As the car drove onto the gravelled parking area I was suddenly reminded of the Freiderich’s farm, the crunch of the driveway, the slam of car doors.
My sister would strap on a velvet hard hat and hop onto a horse for her weekly riding lesson. The other riders and horses walked slowly in a circle around the sawdust ring. The instructor, her fiery red hair loose and wavy to her shoulders in a white turtleneck, jodhpurs, and tall black boots stood in the center of the ring, a whip in her hand, giving instruction, and smoking cigarettes.
I waited with my mom behind the window. An hour, an interminable weekly hour. The farm’s owner, Mrs Freidrich, collected horses and everything in the waiting room was a precious antique rendered worthless in my opinion by the horse in its composition. There were horseshoe ashtrays and paintings of thoroughbreds, rearing Lipizzans with clocks embedded in their stomachs, but the piece that drew my attention over and over was Lady Godiva. She was solid black metal, smooth except for two raised nipples, Godiva and her mount, frozen in iron, bareback and bridleless.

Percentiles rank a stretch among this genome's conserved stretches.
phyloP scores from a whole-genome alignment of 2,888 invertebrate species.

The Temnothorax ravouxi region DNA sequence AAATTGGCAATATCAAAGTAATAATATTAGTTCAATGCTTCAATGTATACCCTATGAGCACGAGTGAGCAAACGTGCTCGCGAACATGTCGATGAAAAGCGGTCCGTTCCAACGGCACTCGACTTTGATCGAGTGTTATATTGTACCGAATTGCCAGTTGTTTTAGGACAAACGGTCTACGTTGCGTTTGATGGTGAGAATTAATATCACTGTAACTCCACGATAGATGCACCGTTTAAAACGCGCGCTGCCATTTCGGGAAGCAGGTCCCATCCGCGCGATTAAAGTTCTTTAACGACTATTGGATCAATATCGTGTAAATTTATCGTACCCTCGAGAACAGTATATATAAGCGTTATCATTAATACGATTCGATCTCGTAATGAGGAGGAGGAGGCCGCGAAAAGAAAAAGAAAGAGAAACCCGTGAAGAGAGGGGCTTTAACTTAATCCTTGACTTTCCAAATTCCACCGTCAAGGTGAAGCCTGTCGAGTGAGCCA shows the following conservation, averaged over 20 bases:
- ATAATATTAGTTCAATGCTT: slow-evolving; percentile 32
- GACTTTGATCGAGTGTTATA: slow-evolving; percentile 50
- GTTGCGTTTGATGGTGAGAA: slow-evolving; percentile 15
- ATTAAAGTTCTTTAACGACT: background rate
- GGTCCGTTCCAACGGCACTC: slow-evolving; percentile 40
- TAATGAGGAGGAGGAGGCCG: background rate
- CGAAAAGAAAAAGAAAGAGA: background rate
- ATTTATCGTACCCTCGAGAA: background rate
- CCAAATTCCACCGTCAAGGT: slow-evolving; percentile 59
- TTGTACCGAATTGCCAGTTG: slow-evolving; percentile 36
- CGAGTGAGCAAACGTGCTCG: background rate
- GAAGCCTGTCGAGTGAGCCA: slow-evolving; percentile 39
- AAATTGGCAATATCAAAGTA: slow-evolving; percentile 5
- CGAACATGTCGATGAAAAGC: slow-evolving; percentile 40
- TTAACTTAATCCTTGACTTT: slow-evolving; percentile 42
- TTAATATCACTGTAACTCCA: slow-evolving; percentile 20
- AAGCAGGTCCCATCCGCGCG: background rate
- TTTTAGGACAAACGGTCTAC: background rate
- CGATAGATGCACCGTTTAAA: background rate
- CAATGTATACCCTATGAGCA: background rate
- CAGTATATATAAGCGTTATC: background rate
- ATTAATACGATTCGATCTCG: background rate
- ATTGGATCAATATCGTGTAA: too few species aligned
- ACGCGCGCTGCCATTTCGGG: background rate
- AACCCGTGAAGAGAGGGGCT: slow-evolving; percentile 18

I hated waiting but only sometimes did I dare venture out of the waiting room into the stable. The horses’ names were tacked above their stalls and they stood with their giant round rumps to the aisle gazing out of small dirty barred windows except for one, the stallion, Perusso. He was jet black and had a long unkempt mane. He stamped and snorted, pacing in his box stall, prison cell. If I stood on a straw bale I could look in through the bars, into the darkness, and sometimes catch Perusso’s wild white eye.
I dreaded the horses getting loose. Breaking down their tethers and galloping around inside the stable. I feared that once free their first task would be to kill all the humans.
I was trapped there too. At the riding lesson. Not that those killer horses cared but I was trapped there too.